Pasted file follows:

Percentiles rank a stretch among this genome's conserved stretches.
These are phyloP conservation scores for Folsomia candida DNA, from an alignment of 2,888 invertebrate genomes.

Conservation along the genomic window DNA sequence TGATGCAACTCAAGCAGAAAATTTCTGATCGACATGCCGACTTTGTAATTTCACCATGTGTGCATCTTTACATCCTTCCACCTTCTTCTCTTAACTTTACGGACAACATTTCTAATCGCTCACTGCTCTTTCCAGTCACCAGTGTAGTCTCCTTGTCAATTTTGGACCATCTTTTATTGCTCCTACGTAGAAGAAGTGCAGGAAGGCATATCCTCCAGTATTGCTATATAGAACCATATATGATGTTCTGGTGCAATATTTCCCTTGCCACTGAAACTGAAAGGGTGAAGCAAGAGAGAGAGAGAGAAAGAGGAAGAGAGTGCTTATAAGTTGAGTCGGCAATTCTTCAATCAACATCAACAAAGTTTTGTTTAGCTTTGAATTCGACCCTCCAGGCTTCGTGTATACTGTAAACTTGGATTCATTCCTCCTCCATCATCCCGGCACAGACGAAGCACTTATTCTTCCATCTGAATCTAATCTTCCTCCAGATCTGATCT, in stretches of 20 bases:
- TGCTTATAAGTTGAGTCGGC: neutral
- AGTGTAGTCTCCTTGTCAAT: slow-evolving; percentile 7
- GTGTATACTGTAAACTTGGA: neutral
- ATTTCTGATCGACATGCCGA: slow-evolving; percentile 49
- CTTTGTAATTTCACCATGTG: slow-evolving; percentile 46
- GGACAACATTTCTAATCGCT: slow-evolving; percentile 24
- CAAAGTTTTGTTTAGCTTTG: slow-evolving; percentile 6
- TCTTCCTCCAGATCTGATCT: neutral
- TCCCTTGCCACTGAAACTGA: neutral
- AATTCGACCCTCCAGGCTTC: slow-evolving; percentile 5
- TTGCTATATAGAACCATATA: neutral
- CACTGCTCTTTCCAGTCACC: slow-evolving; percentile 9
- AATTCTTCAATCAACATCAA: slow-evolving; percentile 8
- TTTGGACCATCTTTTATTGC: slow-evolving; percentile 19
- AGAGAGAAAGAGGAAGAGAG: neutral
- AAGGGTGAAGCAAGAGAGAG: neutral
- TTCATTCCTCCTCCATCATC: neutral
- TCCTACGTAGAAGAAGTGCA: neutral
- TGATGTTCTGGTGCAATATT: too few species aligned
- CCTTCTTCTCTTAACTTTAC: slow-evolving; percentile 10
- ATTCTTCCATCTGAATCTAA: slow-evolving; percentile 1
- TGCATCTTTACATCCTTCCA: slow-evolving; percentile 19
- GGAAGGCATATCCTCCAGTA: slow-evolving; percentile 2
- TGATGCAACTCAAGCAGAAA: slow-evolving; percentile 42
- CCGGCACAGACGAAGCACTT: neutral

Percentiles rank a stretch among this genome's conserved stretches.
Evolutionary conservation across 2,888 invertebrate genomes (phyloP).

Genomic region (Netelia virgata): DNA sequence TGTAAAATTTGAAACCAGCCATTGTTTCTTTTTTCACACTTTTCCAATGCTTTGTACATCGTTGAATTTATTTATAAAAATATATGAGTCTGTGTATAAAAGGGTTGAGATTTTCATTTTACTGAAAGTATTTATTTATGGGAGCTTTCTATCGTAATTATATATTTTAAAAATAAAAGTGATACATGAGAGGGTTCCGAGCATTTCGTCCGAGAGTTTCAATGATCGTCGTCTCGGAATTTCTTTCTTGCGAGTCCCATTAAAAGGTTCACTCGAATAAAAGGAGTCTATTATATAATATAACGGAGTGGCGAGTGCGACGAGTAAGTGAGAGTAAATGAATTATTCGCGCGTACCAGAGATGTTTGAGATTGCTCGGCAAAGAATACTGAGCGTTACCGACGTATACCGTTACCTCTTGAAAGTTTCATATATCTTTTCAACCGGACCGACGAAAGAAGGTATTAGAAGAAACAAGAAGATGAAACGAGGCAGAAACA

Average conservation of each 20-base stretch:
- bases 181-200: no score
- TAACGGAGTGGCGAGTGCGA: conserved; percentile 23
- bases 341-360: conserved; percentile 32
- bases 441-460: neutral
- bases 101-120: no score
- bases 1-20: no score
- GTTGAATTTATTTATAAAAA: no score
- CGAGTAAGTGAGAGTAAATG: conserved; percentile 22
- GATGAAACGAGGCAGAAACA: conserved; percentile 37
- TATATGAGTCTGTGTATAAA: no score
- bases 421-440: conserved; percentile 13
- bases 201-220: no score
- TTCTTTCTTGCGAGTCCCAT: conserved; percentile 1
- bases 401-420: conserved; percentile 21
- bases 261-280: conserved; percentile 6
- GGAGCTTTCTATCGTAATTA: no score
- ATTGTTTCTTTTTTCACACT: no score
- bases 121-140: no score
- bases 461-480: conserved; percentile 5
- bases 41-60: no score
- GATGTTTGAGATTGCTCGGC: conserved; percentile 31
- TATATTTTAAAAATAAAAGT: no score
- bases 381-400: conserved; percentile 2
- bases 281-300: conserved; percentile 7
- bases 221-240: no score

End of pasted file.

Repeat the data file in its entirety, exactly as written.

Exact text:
Percentiles rank a stretch among this genome's conserved stretches.
These are phyloP conservation scores for Folsomia candida DNA, from an alignment of 2,888 invertebrate genomes.

Conservation along the genomic window DNA sequence TGATGCAACTCAAGCAGAAAATTTCTGATCGACATGCCGACTTTGTAATTTCACCATGTGTGCATCTTTACATCCTTCCACCTTCTTCTCTTAACTTTACGGACAACATTTCTAATCGCTCACTGCTCTTTCCAGTCACCAGTGTAGTCTCCTTGTCAATTTTGGACCATCTTTTATTGCTCCTACGTAGAAGAAGTGCAGGAAGGCATATCCTCCAGTATTGCTATATAGAACCATATATGATGTTCTGGTGCAATATTTCCCTTGCCACTGAAACTGAAAGGGTGAAGCAAGAGAGAGAGAGAGAAAGAGGAAGAGAGTGCTTATAAGTTGAGTCGGCAATTCTTCAATCAACATCAACAAAGTTTTGTTTAGCTTTGAATTCGACCCTCCAGGCTTCGTGTATACTGTAAACTTGGATTCATTCCTCCTCCATCATCCCGGCACAGACGAAGCACTTATTCTTCCATCTGAATCTAATCTTCCTCCAGATCTGATCT, in stretches of 20 bases:
- TGCTTATAAGTTGAGTCGGC: neutral
- AGTGTAGTCTCCTTGTCAAT: slow-evolving; percentile 7
- GTGTATACTGTAAACTTGGA: neutral
- ATTTCTGATCGACATGCCGA: slow-evolving; percentile 49
- CTTTGTAATTTCACCATGTG: slow-evolving; percentile 46
- GGACAACATTTCTAATCGCT: slow-evolving; percentile 24
- CAAAGTTTTGTTTAGCTTTG: slow-evolving; percentile 6
- TCTTCCTCCAGATCTGATCT: neutral
- TCCCTTGCCACTGAAACTGA: neutral
- AATTCGACCCTCCAGGCTTC: slow-evolving; percentile 5
- TTGCTATATAGAACCATATA: neutral
- CACTGCTCTTTCCAGTCACC: slow-evolving; percentile 9
- AATTCTTCAATCAACATCAA: slow-evolving; percentile 8
- TTTGGACCATCTTTTATTGC: slow-evolving; percentile 19
- AGAGAGAAAGAGGAAGAGAG: neutral
- AAGGGTGAAGCAAGAGAGAG: neutral
- TTCATTCCTCCTCCATCATC: neutral
- TCCTACGTAGAAGAAGTGCA: neutral
- TGATGTTCTGGTGCAATATT: too few species aligned
- CCTTCTTCTCTTAACTTTAC: slow-evolving; percentile 10
- ATTCTTCCATCTGAATCTAA: slow-evolving; percentile 1
- TGCATCTTTACATCCTTCCA: slow-evolving; percentile 19
- GGAAGGCATATCCTCCAGTA: slow-evolving; percentile 2
- TGATGCAACTCAAGCAGAAA: slow-evolving; percentile 42
- CCGGCACAGACGAAGCACTT: neutral

Percentiles rank a stretch among this genome's conserved stretches.
Evolutionary conservation across 2,888 invertebrate genomes (phyloP).

Genomic region (Netelia virgata): DNA sequence TGTAAAATTTGAAACCAGCCATTGTTTCTTTTTTCACACTTTTCCAATGCTTTGTACATCGTTGAATTTATTTATAAAAATATATGAGTCTGTGTATAAAAGGGTTGAGATTTTCATTTTACTGAAAGTATTTATTTATGGGAGCTTTCTATCGTAATTATATATTTTAAAAATAAAAGTGATACATGAGAGGGTTCCGAGCATTTCGTCCGAGAGTTTCAATGATCGTCGTCTCGGAATTTCTTTCTTGCGAGTCCCATTAAAAGGTTCACTCGAATAAAAGGAGTCTATTATATAATATAACGGAGTGGCGAGTGCGACGAGTAAGTGAGAGTAAATGAATTATTCGCGCGTACCAGAGATGTTTGAGATTGCTCGGCAAAGAATACTGAGCGTTACCGACGTATACCGTTACCTCTTGAAAGTTTCATATATCTTTTCAACCGGACCGACGAAAGAAGGTATTAGAAGAAACAAGAAGATGAAACGAGGCAGAAACA

Average conservation of each 20-base stretch:
- bases 181-200: no score
- TAACGGAGTGGCGAGTGCGA: conserved; percentile 23
- bases 341-360: conserved; percentile 32
- bases 441-460: neutral
- bases 101-120: no score
- bases 1-20: no score
- GTTGAATTTATTTATAAAAA: no score
- CGAGTAAGTGAGAGTAAATG: conserved; percentile 22
- GATGAAACGAGGCAGAAACA: conserved; percentile 37
- TATATGAGTCTGTGTATAAA: no score
- bases 421-440: conserved; percentile 13
- bases 201-220: no score
- TTCTTTCTTGCGAGTCCCAT: conserved; percentile 1
- bases 401-420: conserved; percentile 21
- bases 261-280: conserved; percentile 6
- GGAGCTTTCTATCGTAATTA: no score
- ATTGTTTCTTTTTTCACACT: no score
- bases 121-140: no score
- bases 461-480: conserved; percentile 5
- bases 41-60: no score
- GATGTTTGAGATTGCTCGGC: conserved; percentile 31
- TATATTTTAAAAATAAAAGT: no score
- bases 381-400: conserved; percentile 2
- bases 281-300: conserved; percentile 7
- bases 221-240: no score